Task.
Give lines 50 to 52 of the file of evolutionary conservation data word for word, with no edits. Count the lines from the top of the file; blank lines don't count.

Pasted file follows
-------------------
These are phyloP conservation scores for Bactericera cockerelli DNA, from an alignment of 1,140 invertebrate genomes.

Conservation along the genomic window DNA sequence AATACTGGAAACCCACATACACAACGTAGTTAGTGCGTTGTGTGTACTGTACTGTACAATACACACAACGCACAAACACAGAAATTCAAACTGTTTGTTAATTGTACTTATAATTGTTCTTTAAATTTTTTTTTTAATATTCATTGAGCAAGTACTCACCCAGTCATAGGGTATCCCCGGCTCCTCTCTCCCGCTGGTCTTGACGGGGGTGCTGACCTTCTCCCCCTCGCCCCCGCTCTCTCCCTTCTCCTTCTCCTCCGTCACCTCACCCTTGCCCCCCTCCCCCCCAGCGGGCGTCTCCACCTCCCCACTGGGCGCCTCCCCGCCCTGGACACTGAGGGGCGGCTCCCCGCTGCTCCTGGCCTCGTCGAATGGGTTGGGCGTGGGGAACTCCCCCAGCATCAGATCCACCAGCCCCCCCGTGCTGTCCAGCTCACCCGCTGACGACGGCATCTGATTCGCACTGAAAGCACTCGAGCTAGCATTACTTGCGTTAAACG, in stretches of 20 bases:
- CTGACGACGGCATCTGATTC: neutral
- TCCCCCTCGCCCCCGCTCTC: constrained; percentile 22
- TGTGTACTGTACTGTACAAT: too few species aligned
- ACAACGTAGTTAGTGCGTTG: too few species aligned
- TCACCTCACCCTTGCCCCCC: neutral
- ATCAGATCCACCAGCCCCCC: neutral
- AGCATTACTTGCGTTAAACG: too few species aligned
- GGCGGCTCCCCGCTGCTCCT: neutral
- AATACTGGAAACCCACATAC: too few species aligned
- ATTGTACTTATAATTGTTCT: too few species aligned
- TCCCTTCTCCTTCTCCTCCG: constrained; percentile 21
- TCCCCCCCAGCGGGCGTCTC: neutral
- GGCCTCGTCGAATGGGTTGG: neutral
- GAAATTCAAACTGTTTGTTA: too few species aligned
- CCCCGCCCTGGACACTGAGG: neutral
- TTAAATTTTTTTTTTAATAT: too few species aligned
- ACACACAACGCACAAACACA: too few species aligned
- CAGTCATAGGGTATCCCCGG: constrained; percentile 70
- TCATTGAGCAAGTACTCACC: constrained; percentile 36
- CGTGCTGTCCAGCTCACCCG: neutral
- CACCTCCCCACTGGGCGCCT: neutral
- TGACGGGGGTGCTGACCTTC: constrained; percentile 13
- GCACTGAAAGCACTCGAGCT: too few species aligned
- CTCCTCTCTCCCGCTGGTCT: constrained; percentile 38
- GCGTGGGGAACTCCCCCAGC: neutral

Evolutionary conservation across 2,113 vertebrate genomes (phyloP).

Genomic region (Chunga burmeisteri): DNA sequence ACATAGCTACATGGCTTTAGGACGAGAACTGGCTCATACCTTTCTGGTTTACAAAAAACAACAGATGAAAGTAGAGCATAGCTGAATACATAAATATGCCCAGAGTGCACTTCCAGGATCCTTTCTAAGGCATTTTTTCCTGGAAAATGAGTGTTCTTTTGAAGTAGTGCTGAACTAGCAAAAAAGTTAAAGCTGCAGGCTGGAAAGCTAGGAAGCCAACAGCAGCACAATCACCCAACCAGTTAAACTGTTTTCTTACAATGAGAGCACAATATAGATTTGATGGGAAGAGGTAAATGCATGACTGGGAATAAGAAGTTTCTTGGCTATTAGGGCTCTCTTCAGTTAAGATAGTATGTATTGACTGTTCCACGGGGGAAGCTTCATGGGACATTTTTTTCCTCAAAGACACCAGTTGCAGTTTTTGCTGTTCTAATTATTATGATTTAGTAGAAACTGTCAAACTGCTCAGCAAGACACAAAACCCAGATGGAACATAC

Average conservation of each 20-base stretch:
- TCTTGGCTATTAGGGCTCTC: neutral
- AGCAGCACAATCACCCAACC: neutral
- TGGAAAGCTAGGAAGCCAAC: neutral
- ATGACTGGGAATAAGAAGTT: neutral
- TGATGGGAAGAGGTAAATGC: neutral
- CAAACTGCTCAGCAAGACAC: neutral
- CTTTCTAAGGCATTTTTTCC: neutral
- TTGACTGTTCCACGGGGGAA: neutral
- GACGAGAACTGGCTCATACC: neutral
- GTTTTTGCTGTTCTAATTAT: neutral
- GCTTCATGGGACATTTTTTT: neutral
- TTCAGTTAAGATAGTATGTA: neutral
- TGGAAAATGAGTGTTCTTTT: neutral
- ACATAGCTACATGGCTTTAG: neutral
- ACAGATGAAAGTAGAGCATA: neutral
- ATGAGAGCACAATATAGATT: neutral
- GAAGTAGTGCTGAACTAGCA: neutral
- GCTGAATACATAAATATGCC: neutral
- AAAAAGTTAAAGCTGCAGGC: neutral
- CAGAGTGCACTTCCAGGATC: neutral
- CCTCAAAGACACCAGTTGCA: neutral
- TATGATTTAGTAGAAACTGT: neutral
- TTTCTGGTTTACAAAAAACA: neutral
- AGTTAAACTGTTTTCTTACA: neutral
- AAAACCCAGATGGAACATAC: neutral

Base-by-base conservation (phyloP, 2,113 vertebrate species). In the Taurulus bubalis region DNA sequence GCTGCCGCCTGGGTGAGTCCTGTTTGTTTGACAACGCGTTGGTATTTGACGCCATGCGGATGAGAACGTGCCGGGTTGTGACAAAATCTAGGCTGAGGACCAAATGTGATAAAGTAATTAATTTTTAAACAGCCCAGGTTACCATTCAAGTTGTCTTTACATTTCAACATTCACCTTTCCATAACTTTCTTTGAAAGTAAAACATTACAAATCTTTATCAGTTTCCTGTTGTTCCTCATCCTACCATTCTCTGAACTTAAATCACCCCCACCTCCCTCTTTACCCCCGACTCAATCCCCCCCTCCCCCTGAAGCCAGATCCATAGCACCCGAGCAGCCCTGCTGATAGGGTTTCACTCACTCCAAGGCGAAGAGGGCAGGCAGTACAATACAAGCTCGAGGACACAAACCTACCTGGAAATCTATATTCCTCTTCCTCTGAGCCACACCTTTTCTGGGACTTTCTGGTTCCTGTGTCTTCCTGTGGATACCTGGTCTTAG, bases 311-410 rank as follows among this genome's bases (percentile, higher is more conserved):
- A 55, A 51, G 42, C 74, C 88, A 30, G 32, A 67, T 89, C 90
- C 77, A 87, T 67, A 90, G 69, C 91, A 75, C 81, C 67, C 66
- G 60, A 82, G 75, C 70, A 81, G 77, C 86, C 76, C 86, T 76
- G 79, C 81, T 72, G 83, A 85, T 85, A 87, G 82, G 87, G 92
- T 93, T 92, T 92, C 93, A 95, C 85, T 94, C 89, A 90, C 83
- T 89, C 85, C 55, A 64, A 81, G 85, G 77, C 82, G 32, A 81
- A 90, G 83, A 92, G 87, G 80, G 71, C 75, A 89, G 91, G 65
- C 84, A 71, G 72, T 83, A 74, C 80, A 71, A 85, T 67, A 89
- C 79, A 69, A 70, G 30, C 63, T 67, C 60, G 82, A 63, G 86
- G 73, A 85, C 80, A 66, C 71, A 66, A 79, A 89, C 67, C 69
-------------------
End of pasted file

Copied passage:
- CAGAGTGCACTTCCAGGATC: neutral
- CCTCAAAGACACCAGTTGCA: neutral
- TATGATTTAGTAGAAACTGT: neutral